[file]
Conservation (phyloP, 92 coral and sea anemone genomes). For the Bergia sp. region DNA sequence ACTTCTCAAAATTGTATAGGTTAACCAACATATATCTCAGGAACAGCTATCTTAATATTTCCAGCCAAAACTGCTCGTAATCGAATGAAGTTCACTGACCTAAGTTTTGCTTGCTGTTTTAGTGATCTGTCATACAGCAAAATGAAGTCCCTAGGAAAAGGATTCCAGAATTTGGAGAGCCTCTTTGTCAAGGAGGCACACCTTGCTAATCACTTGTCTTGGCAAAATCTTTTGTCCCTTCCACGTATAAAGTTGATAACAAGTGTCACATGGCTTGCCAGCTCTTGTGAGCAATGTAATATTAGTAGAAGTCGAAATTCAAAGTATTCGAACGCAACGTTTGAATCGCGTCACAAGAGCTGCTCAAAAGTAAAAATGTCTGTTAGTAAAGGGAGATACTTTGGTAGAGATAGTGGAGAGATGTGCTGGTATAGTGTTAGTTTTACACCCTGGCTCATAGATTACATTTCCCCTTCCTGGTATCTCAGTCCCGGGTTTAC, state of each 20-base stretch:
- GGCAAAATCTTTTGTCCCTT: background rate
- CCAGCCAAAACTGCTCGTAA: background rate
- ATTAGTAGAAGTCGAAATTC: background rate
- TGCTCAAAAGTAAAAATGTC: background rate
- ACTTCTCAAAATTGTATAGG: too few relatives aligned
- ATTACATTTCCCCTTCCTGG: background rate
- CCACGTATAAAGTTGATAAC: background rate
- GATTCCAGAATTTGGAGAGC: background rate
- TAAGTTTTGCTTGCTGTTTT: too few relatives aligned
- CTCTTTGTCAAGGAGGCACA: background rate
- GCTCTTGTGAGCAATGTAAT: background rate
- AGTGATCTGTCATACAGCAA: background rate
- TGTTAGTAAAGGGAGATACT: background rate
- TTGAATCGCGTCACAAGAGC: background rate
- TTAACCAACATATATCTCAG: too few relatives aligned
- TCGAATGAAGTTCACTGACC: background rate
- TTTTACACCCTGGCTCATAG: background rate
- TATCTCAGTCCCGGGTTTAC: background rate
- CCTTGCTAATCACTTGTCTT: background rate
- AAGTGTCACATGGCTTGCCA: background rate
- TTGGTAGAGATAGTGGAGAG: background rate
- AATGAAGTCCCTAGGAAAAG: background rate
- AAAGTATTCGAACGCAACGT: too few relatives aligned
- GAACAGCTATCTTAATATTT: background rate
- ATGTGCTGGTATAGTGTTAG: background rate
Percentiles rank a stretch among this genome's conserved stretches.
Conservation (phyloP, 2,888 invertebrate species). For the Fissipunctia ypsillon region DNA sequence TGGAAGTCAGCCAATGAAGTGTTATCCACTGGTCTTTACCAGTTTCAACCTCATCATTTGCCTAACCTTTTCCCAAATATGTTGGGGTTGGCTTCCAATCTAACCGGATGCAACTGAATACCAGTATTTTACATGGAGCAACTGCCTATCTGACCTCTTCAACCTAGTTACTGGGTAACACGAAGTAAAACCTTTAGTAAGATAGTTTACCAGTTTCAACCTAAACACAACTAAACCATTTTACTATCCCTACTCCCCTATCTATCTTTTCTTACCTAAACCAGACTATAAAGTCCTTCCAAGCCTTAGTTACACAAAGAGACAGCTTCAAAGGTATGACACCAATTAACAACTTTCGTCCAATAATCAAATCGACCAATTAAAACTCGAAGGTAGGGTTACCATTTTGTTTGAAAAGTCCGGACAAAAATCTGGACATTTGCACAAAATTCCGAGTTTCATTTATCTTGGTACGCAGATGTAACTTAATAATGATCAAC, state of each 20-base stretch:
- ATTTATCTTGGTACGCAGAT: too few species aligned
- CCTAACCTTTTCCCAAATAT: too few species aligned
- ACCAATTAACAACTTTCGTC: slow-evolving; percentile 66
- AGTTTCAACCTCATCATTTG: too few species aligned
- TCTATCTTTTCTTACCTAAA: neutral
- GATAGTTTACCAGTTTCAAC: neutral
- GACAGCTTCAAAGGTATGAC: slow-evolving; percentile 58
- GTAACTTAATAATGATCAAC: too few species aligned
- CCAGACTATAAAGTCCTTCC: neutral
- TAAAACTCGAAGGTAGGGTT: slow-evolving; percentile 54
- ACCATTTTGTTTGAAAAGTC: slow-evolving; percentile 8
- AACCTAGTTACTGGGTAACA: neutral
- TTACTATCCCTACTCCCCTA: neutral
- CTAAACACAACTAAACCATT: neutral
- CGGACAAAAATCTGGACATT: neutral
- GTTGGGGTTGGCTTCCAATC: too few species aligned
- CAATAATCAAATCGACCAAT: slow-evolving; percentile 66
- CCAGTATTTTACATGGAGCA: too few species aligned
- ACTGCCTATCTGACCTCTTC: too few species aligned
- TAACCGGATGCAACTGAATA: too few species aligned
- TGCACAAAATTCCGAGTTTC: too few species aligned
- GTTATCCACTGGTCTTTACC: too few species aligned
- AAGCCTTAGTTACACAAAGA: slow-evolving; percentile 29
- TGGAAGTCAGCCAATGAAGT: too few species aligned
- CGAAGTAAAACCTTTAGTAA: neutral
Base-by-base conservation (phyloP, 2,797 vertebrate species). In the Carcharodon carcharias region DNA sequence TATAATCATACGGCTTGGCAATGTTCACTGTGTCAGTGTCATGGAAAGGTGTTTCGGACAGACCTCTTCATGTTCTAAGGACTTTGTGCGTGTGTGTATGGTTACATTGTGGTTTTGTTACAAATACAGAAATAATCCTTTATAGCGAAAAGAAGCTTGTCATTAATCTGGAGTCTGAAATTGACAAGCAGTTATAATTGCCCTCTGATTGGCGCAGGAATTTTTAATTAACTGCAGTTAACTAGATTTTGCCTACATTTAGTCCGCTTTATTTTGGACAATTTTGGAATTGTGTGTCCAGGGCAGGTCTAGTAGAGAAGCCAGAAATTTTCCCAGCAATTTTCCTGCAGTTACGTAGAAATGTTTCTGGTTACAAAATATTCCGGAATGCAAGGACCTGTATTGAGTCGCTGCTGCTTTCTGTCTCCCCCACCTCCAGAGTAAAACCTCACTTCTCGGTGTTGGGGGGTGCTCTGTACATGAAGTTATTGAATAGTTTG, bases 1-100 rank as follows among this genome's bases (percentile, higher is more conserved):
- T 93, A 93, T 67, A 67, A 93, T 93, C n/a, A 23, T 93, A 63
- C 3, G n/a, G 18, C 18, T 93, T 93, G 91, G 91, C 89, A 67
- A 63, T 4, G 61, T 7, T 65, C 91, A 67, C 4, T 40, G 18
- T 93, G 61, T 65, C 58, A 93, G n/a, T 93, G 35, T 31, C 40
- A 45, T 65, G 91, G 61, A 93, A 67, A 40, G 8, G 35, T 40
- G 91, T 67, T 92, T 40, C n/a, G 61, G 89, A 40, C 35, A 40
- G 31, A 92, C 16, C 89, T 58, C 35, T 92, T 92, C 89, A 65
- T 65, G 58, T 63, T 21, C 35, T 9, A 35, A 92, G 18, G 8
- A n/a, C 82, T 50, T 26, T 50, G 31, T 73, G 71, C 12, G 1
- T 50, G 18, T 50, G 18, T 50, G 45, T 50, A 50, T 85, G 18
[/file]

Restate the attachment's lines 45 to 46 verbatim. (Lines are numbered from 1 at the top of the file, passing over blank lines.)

- CAATAATCAAATCGACCAAT: slow-evolving; percentile 66
- CCAGTATTTTACATGGAGCA: too few species aligned